The RunBlue™ TEO-Tricine SDS Mini Gels (10x8cm cassettes) are designed to fit a number of gel tanks such as Bio-Rad Mini-PROTEAN Tetra Cell. RunBlue™ TEO-Tricine SDS Protein Gels are highly optimized for a TEO-Tricine buffer system and must be run with this buffer system to achieve good results.
All RunBlue™ Protein Gels have an extended shelf life of two years at 4ºC, which is ideal for large stocks or infrequent use. They also have a 6-month shelf life at ambient temperature, which is convenient when fridge space is limited.
Key RunBlue™ Benefits
- Novel optimised gel–buffer system – High resolution and sharp bands
- Extra resolving length – Increased separation
- Unique homogeneous polymerization – Increased consistency and no residual free acrylamide
- Extra wells – Run up to 12 or 17 samples simultaneously
- Deep and wide wells – Load up to 35 μl (12 well) or 20 μl (17 well)
- Standard format – Compatible with 10x8cm protein gel tanks such as Bio-Rad Mini-PROTEAN models
- Protruding teeth – No well contamination in case of overloading
- Resilient gel matrix – Tear proof gel and risk free handling
- Comb free – No potentially broken or damaged teeth
- Strip free – No potentially ruined Western blots
- Clipped cassette – Fast and gentle opening
- Neutral buffer and high chemical stability – Shelf life of 2 years at 4ºC and 6 months at ambient temperature.
RunBlue™ TEO-Tricine SDS Mini Gels take advantage of Expedeon’s new methods and innovations to the gel making process to increase resolution and reproducibility of separated protein bands. RunBlue™ TEO-Tricine SDS Mini Gels are based on a novel gel buffer system, which provides a separation profile similar to Mini-PROTEAN® TGX™ Precast Gels, but with enhanced separation of higher molecular weight proteins and better overall resolution. RunBlue™ Protein Gel’s proprietary polymerization process results in more uniform gels between batches, with decreased variability and improved repeatability of results. Our RunBlue™ TEO-Tricine SDS Mini Gels are also available in 10x10cm sizes.
In addition to their high resolution separation of protein all RunBlue™ Protein Gels have a number of enhancements to improve and streamline usability. RunBlue™ Protein Gels are up to 10 times stronger than conventional hand cast gels and can stand up to repeated handling. This virtually eliminates the risk of torn and unusable gels encountered during normal gel manipulation. More lanes than standard gels allows more proteins to be run and wide, deep wells allow higher volumes to be loaded.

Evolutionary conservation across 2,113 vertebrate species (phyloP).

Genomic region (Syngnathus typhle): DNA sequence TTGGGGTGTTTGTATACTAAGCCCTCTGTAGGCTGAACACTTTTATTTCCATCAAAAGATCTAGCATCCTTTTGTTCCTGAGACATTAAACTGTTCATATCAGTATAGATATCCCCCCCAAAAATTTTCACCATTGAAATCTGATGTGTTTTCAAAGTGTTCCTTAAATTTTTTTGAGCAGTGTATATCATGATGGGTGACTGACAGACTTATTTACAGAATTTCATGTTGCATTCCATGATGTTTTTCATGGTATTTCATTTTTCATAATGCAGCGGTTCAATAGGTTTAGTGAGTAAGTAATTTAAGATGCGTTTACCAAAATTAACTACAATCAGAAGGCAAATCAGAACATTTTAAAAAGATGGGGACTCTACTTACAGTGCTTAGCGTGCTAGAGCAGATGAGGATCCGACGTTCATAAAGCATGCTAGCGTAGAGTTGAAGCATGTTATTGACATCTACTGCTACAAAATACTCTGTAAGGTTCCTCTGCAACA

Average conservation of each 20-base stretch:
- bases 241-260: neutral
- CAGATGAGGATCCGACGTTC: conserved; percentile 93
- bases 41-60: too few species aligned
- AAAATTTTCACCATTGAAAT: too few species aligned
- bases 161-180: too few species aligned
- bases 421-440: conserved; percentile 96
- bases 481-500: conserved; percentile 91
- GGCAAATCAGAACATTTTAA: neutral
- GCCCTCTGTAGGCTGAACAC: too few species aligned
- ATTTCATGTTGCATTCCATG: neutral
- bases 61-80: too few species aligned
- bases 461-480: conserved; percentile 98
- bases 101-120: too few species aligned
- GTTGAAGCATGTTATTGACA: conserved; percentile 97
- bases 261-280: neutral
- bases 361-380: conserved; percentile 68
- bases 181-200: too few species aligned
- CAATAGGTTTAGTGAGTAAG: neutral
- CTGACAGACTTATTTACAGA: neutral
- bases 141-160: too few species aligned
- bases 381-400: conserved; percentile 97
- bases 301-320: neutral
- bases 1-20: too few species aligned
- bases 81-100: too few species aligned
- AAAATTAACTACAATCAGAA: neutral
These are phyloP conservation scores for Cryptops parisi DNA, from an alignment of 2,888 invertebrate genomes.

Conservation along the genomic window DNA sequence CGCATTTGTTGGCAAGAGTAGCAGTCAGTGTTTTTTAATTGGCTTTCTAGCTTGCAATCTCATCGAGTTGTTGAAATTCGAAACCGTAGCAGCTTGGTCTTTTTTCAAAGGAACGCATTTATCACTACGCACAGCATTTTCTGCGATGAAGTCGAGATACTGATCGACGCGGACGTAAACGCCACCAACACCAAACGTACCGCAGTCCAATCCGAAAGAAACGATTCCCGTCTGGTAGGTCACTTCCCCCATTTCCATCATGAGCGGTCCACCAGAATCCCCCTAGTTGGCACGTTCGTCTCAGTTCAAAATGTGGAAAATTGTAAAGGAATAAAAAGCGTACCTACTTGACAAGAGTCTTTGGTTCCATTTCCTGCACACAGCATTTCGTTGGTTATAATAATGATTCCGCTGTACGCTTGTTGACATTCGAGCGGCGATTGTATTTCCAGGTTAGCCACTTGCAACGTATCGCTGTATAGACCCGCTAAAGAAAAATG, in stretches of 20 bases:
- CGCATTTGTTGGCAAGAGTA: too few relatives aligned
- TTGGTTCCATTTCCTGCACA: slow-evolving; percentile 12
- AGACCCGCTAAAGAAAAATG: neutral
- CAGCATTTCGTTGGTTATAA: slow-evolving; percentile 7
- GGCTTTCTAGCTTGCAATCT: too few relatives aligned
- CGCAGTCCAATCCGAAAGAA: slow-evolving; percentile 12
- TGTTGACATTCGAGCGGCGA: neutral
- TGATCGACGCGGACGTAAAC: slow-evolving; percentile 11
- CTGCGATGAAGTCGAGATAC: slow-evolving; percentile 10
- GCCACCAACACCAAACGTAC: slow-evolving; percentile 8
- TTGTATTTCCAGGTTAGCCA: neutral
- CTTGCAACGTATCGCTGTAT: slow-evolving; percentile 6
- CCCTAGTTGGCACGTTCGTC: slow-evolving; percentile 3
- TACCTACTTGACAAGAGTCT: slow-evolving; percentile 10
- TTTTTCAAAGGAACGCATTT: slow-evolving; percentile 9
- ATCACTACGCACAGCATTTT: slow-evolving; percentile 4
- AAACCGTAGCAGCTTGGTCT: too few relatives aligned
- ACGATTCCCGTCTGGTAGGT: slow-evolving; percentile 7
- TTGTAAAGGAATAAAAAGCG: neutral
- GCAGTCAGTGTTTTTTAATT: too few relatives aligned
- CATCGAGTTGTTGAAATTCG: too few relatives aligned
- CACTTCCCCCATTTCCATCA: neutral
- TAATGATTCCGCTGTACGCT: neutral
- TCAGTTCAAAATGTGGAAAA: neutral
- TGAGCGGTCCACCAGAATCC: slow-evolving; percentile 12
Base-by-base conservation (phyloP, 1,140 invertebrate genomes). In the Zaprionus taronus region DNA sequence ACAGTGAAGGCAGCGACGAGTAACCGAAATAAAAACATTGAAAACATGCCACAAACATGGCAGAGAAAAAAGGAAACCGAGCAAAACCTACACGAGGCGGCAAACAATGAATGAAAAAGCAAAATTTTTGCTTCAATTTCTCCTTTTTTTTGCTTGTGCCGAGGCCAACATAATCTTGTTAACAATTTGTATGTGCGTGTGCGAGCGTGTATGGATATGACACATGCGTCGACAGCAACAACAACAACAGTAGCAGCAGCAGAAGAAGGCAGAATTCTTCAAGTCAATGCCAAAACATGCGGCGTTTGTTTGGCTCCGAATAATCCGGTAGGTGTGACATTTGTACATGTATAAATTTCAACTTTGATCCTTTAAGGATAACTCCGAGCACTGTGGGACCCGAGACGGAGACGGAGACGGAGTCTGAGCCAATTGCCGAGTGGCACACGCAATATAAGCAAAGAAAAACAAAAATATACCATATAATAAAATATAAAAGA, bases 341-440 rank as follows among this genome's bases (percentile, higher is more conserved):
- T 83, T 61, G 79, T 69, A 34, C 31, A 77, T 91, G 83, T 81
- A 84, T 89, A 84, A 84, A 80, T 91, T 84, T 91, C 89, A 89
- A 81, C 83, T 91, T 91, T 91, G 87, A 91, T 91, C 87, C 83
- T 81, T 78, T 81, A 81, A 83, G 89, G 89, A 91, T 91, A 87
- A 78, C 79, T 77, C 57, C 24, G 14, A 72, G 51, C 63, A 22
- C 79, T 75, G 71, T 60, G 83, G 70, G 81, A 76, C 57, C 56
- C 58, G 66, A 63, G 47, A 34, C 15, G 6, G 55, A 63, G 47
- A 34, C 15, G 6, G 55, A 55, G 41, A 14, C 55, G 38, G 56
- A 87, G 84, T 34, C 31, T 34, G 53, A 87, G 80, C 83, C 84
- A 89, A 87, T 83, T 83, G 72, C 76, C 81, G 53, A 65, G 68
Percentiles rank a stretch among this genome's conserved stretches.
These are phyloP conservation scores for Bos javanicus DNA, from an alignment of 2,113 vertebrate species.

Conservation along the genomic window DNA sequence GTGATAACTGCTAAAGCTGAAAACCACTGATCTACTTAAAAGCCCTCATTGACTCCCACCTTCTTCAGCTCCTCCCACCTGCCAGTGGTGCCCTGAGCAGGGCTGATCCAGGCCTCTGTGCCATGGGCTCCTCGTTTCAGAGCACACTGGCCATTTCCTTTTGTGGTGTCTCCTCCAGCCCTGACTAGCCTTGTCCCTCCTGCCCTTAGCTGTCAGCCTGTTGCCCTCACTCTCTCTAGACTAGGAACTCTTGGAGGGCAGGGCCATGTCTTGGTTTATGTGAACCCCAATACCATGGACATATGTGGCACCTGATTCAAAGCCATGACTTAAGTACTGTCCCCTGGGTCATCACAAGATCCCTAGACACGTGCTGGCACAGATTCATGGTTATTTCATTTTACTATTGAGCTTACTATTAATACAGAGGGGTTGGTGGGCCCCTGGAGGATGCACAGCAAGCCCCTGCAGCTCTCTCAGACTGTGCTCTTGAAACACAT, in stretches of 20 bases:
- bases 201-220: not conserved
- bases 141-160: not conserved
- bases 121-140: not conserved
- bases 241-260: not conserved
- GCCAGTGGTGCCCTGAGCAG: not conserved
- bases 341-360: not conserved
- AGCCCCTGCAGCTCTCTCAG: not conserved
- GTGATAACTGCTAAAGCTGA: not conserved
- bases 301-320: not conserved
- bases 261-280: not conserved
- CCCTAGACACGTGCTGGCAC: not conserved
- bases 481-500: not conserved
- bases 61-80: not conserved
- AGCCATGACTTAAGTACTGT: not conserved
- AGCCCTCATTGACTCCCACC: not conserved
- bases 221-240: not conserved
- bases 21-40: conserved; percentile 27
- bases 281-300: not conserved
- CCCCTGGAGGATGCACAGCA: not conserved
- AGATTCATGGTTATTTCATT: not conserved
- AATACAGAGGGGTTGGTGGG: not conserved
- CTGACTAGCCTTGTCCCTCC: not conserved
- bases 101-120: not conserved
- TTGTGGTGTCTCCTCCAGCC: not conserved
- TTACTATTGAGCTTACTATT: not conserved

Cassettes have no comb or tape to remove and no excess gel to trim, all of which improves the speed and efficiency of the loading and running process. Wells are outlined and numbered for quicker sample loading and the cassette is labeled with gel type, percentage and a unique lot number for traceability. Well teeth protrude above the cassette to prevent sample contamination between wells in case of overloading.
Polyacrylamide gels are based on the polymerization of liquid acrylamide and bis-acrylamide. The polymerization is usually induced by the addition of a source of free radicals and a stabilizer (usually APS & TEMED), which induces cross link formation between acrylamide and bis-acrylamide monomers. This localized chemical induction results in heterogeneous polymerization across the gel due to acrylamide concentration gradients being generated, and can lead to the presence of residual free acrylamide at the end of the polymerization.
Expedeon has developed a unique physical induction technology which ensure homogeneous polymerization across the whole gel and no residual, free acrylamide after the end of the polymerization. Numerous studies have shown the acrylamide monomer to be a neurotoxin and possible carcinogen*. Acrylamide can be inhaled as a dry powder, evaporate from liquid solution and sublimate from solid gels if not fully polymerized. RunBlue gels are polymerized in a unique homogeneous manner that results in a consistent gel with minimal or no residue after casting.
* AIHA J (Fairfax, Va). 2002 Jul-Aug;63(4):468-73. Inhalation exposures to acrylamide in biomedical laboratories.